We have a Hyper-V server on which the Internet response times on a virtual Terminal Server are extremely slow. At another office we have two physical Terminal Servers on dedicated servers and the Internet response is much better (albeit any pages using Flash cause issues and Firefox is much slower than IE).
I have read a number of articles about not using certain offload features of server NICs on a Hyper-V server. The articles imply that these settings are helpful on non-Hyper-V servers, but not when the server runs Hyper-V.
I would appreciate advise on how the NICs on our server should be set.
The Hyper-V server runs Win 2008 R2 Enterprise on a HP ML350 2 x Xeon E5504 @ 2GHz with 30GB RAM, 2 x HP NC326i Dual Port Gigabit server adaptors, 2 x 2-port SAS 146GB drives as a RAID1 array and 4 x 2-port SAS 300GB drives as a RAID1+0 array.
The Hyper-V machine was set up by the installers to run DNS, File and Print Services, Hyper-V and Symantec Backup Exec runs on this machine.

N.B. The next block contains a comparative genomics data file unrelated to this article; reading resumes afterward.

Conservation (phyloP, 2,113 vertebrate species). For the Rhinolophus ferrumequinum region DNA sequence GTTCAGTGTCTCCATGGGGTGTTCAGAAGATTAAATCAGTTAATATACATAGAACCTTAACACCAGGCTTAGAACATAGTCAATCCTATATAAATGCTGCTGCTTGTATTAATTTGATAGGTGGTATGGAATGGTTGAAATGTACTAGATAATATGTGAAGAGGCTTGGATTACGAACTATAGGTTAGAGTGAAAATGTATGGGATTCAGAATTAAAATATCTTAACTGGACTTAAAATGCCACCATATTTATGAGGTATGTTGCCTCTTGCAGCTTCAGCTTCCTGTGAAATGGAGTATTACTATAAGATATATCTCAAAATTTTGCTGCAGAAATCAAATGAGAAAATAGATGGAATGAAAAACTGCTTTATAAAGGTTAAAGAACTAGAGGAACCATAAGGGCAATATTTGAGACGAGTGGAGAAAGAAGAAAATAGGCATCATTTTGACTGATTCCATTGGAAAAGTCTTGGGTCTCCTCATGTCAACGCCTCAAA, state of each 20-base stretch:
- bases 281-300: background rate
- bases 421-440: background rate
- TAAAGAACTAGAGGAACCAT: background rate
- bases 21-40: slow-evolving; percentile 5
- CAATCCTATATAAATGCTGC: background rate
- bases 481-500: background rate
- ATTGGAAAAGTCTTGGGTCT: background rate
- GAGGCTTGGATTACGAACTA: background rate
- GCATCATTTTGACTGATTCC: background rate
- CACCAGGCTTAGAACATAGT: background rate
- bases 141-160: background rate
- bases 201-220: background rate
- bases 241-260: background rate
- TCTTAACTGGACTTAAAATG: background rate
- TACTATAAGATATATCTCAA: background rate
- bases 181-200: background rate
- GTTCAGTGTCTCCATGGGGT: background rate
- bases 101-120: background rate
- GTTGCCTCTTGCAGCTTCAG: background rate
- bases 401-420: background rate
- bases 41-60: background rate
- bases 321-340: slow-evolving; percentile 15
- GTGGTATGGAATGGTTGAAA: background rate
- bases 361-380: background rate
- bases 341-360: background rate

Virtual machine 1 is Domain Controller/application/file and print server/Symantec Endpoint server, with 8GB RAM, Windows 2003 Enterprise, 1 Virtual processor, 80GB system drive,
100GB Data drive.
Virtual machine 2 is a Terminal Server, with 12GB RAM, Windows 2003 Enterprise, 1 Virtual processor and 80GB system drive.
On both of the Hyper-V machine NICs, the following settings apply:
IPv4 Checksum Offload - Rx & Tx Enabled
Jumbo Packet - Disabled
Large Send Offload Version 1 (IPv4) - Enabled
TCP Checksum Offload (IPv4) - Rx & Tx Enabled
UDP Checksum Offload (IPv4) - Rx & Tx Enabled
and these are reflected on the Virtual machines.
No more than 10 users are on the Terminal Server at any one time, using applications installed on the DC. There are also 7 users who use applications on the DC from PCs connected to the LAN.
The LAN goes through a HP gigabit managed switch, servers run at 1Gbit, Thin Clients/PCs run at 100Mbits.
Connection to the Internet is via a Unix firewall with a 100Mbit LAN connection and an ADSL Annex M broadband connection with 1.4Mbits download/1.2Mbits upload.
Internet response from PCs on the LAN is fast, so the problem clearly points to the virtual server environment.